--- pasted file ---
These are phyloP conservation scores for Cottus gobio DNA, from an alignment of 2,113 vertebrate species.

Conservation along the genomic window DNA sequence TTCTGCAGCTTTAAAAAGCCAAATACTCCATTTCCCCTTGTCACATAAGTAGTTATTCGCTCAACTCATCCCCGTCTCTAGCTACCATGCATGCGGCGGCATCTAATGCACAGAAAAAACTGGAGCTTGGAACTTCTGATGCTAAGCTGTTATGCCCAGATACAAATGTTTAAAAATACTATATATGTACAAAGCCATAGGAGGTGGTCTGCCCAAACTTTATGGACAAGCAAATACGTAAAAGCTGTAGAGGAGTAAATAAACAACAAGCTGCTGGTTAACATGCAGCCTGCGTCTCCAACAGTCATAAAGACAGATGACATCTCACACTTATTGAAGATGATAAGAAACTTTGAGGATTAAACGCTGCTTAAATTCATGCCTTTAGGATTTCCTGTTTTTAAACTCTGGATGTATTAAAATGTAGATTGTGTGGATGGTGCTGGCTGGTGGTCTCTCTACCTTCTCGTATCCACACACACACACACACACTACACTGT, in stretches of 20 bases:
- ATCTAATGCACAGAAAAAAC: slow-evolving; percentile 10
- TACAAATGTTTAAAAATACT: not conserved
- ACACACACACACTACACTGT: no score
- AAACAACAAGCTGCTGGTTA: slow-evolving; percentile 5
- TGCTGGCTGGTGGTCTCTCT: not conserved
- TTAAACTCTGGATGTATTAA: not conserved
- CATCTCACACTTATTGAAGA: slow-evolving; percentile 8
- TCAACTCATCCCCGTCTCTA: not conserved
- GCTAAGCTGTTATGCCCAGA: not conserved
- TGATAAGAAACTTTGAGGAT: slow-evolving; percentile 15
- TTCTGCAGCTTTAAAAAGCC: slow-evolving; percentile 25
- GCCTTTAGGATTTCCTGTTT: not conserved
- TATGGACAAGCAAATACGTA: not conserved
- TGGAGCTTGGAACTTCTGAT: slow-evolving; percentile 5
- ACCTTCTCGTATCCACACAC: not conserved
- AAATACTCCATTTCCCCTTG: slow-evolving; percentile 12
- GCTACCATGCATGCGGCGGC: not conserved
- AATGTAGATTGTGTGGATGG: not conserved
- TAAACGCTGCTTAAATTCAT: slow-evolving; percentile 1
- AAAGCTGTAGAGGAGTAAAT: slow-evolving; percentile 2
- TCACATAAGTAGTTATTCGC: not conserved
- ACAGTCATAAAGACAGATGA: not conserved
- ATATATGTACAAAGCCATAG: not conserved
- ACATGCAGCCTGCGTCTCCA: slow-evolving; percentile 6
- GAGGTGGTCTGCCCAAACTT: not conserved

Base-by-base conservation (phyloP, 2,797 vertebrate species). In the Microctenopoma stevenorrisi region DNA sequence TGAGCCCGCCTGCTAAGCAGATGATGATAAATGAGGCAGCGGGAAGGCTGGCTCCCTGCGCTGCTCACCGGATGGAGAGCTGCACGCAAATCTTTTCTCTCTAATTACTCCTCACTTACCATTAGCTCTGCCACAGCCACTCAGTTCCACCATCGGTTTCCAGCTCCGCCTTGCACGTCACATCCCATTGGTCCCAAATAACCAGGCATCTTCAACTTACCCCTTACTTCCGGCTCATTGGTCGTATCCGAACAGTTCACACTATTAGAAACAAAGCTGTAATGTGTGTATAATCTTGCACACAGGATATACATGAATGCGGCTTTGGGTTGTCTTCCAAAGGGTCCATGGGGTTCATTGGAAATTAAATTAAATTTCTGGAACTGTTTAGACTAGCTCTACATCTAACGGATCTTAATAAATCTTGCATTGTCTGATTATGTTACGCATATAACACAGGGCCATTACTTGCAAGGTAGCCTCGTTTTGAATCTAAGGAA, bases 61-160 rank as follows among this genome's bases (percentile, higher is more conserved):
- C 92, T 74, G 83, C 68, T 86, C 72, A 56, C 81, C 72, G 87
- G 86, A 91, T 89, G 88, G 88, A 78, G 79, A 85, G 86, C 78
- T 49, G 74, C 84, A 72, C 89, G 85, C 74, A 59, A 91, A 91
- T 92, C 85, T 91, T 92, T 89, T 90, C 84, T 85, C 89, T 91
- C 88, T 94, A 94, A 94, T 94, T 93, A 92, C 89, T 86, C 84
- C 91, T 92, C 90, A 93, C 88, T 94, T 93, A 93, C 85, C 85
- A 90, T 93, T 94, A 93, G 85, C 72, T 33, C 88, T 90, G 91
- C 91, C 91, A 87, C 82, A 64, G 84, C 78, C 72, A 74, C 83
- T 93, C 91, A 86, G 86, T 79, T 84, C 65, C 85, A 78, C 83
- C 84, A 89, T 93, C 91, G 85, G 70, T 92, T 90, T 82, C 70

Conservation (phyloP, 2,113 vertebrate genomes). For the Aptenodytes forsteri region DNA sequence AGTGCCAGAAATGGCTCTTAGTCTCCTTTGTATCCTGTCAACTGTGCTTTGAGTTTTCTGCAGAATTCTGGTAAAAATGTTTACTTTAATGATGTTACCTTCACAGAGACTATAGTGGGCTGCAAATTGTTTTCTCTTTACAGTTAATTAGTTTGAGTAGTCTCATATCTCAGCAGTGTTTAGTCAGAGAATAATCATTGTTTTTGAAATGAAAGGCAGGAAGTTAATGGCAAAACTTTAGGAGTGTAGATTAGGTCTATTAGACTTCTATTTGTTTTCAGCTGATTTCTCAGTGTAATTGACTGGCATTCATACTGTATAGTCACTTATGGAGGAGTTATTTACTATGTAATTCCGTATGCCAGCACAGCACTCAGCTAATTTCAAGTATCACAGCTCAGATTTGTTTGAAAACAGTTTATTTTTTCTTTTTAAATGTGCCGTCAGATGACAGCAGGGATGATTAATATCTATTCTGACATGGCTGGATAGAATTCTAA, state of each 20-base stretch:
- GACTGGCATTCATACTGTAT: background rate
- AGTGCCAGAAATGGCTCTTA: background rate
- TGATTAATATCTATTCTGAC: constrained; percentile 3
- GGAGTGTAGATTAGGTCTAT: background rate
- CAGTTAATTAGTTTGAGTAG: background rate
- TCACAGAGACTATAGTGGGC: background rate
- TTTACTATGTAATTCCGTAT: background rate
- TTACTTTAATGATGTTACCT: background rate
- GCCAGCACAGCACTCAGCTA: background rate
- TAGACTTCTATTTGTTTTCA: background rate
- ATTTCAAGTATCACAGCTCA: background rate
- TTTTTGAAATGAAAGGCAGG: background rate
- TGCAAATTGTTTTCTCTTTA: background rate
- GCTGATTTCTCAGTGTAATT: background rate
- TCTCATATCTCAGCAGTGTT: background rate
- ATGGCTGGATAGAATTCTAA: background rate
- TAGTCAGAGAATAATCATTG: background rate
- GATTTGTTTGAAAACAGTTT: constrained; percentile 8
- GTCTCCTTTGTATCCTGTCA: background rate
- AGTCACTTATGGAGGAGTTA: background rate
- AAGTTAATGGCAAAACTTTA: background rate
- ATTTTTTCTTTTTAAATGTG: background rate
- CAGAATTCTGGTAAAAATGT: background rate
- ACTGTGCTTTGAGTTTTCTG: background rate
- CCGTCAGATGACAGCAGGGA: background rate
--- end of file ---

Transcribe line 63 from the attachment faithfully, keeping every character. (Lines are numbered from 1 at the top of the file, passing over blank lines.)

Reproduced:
- ACTGTGCTTTGAGTTTTCTG: background rate